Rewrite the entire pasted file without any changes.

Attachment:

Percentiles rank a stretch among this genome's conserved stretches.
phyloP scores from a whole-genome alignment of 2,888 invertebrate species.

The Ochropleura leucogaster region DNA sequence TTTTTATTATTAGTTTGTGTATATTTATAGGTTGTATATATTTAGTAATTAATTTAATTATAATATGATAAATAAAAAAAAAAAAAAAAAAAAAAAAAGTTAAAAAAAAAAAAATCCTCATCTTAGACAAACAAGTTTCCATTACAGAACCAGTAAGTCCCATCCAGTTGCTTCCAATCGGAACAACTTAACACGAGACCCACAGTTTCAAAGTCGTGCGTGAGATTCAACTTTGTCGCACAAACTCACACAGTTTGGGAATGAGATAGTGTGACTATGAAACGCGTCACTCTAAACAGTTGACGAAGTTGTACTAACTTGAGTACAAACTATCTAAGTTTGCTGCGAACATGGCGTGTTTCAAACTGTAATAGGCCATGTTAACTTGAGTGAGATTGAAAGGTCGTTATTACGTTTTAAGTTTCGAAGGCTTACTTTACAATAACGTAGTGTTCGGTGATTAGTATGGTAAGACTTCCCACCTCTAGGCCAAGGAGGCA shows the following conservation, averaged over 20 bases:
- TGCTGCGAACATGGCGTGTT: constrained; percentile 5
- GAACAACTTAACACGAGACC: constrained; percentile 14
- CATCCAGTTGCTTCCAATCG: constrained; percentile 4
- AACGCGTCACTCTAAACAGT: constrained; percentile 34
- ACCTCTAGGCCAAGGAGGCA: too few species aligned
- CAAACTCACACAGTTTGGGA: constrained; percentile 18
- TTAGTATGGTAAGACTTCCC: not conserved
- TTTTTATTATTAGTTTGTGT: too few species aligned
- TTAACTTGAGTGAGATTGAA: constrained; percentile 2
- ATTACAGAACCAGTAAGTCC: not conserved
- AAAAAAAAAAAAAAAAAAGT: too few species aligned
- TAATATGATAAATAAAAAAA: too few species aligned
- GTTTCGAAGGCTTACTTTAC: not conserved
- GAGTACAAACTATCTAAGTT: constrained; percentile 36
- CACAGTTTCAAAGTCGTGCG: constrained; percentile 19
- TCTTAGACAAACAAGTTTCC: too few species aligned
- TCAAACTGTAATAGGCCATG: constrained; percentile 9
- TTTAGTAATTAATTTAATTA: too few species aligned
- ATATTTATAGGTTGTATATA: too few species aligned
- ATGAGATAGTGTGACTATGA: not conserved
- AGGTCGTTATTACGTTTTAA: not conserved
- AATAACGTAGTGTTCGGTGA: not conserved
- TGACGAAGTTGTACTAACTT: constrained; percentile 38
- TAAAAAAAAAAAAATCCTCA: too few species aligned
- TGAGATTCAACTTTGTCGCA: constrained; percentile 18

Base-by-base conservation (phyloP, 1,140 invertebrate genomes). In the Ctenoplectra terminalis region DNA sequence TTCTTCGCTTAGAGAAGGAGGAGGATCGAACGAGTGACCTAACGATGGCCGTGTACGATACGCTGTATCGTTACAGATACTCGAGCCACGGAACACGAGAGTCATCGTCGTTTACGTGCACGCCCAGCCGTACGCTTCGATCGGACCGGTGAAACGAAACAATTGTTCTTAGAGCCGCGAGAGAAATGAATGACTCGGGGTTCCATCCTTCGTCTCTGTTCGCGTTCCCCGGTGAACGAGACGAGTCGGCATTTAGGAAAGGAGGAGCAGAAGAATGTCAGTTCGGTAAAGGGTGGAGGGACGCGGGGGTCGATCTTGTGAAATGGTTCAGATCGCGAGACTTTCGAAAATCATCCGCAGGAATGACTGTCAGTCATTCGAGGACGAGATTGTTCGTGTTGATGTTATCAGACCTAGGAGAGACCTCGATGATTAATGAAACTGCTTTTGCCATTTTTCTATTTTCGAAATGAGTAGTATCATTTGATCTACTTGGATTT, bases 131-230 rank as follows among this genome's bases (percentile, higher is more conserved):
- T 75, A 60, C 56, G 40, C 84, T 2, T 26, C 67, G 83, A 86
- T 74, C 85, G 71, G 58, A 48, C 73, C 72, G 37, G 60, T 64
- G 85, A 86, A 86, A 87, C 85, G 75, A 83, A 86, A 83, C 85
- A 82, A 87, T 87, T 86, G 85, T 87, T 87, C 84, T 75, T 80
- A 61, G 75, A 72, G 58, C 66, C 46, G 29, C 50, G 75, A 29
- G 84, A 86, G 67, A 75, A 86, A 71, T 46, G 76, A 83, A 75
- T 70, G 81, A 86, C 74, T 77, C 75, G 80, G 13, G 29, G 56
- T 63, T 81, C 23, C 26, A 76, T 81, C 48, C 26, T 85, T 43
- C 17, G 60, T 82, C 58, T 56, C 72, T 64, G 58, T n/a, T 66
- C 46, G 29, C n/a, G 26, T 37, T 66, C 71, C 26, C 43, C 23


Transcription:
Percentiles rank a stretch among this genome's conserved stretches.
phyloP scores from a whole-genome alignment of 2,888 invertebrate species.

The Ochropleura leucogaster region DNA sequence TTTTTATTATTAGTTTGTGTATATTTATAGGTTGTATATATTTAGTAATTAATTTAATTATAATATGATAAATAAAAAAAAAAAAAAAAAAAAAAAAAGTTAAAAAAAAAAAAATCCTCATCTTAGACAAACAAGTTTCCATTACAGAACCAGTAAGTCCCATCCAGTTGCTTCCAATCGGAACAACTTAACACGAGACCCACAGTTTCAAAGTCGTGCGTGAGATTCAACTTTGTCGCACAAACTCACACAGTTTGGGAATGAGATAGTGTGACTATGAAACGCGTCACTCTAAACAGTTGACGAAGTTGTACTAACTTGAGTACAAACTATCTAAGTTTGCTGCGAACATGGCGTGTTTCAAACTGTAATAGGCCATGTTAACTTGAGTGAGATTGAAAGGTCGTTATTACGTTTTAAGTTTCGAAGGCTTACTTTACAATAACGTAGTGTTCGGTGATTAGTATGGTAAGACTTCCCACCTCTAGGCCAAGGAGGCA shows the following conservation, averaged over 20 bases:
- TGCTGCGAACATGGCGTGTT: constrained; percentile 5
- GAACAACTTAACACGAGACC: constrained; percentile 14
- CATCCAGTTGCTTCCAATCG: constrained; percentile 4
- AACGCGTCACTCTAAACAGT: constrained; percentile 34
- ACCTCTAGGCCAAGGAGGCA: too few species aligned
- CAAACTCACACAGTTTGGGA: constrained; percentile 18
- TTAGTATGGTAAGACTTCCC: not conserved
- TTTTTATTATTAGTTTGTGT: too few species aligned
- TTAACTTGAGTGAGATTGAA: constrained; percentile 2
- ATTACAGAACCAGTAAGTCC: not conserved
- AAAAAAAAAAAAAAAAAAGT: too few species aligned
- TAATATGATAAATAAAAAAA: too few species aligned
- GTTTCGAAGGCTTACTTTAC: not conserved
- GAGTACAAACTATCTAAGTT: constrained; percentile 36
- CACAGTTTCAAAGTCGTGCG: constrained; percentile 19
- TCTTAGACAAACAAGTTTCC: too few species aligned
- TCAAACTGTAATAGGCCATG: constrained; percentile 9
- TTTAGTAATTAATTTAATTA: too few species aligned
- ATATTTATAGGTTGTATATA: too few species aligned
- ATGAGATAGTGTGACTATGA: not conserved
- AGGTCGTTATTACGTTTTAA: not conserved
- AATAACGTAGTGTTCGGTGA: not conserved
- TGACGAAGTTGTACTAACTT: constrained; percentile 38
- TAAAAAAAAAAAAATCCTCA: too few species aligned
- TGAGATTCAACTTTGTCGCA: constrained; percentile 18

Base-by-base conservation (phyloP, 1,140 invertebrate genomes). In the Ctenoplectra terminalis region DNA sequence TTCTTCGCTTAGAGAAGGAGGAGGATCGAACGAGTGACCTAACGATGGCCGTGTACGATACGCTGTATCGTTACAGATACTCGAGCCACGGAACACGAGAGTCATCGTCGTTTACGTGCACGCCCAGCCGTACGCTTCGATCGGACCGGTGAAACGAAACAATTGTTCTTAGAGCCGCGAGAGAAATGAATGACTCGGGGTTCCATCCTTCGTCTCTGTTCGCGTTCCCCGGTGAACGAGACGAGTCGGCATTTAGGAAAGGAGGAGCAGAAGAATGTCAGTTCGGTAAAGGGTGGAGGGACGCGGGGGTCGATCTTGTGAAATGGTTCAGATCGCGAGACTTTCGAAAATCATCCGCAGGAATGACTGTCAGTCATTCGAGGACGAGATTGTTCGTGTTGATGTTATCAGACCTAGGAGAGACCTCGATGATTAATGAAACTGCTTTTGCCATTTTTCTATTTTCGAAATGAGTAGTATCATTTGATCTACTTGGATTT, bases 131-230 rank as follows among this genome's bases (percentile, higher is more conserved):
- T 75, A 60, C 56, G 40, C 84, T 2, T 26, C 67, G 83, A 86
- T 74, C 85, G 71, G 58, A 48, C 73, C 72, G 37, G 60, T 64
- G 85, A 86, A 86, A 87, C 85, G 75, A 83, A 86, A 83, C 85
- A 82, A 87, T 87, T 86, G 85, T 87, T 87, C 84, T 75, T 80
- A 61, G 75, A 72, G 58, C 66, C 46, G 29, C 50, G 75, A 29
- G 84, A 86, G 67, A 75, A 86, A 71, T 46, G 76, A 83, A 75
- T 70, G 81, A 86, C 74, T 77, C 75, G 80, G 13, G 29, G 56
- T 63, T 81, C 23, C 26, A 76, T 81, C 48, C 26, T 85, T 43
- C 17, G 60, T 82, C 58, T 56, C 72, T 64, G 58, T n/a, T 66
- C 46, G 29, C n/a, G 26, T 37, T 66, C 71, C 26, C 43, C 23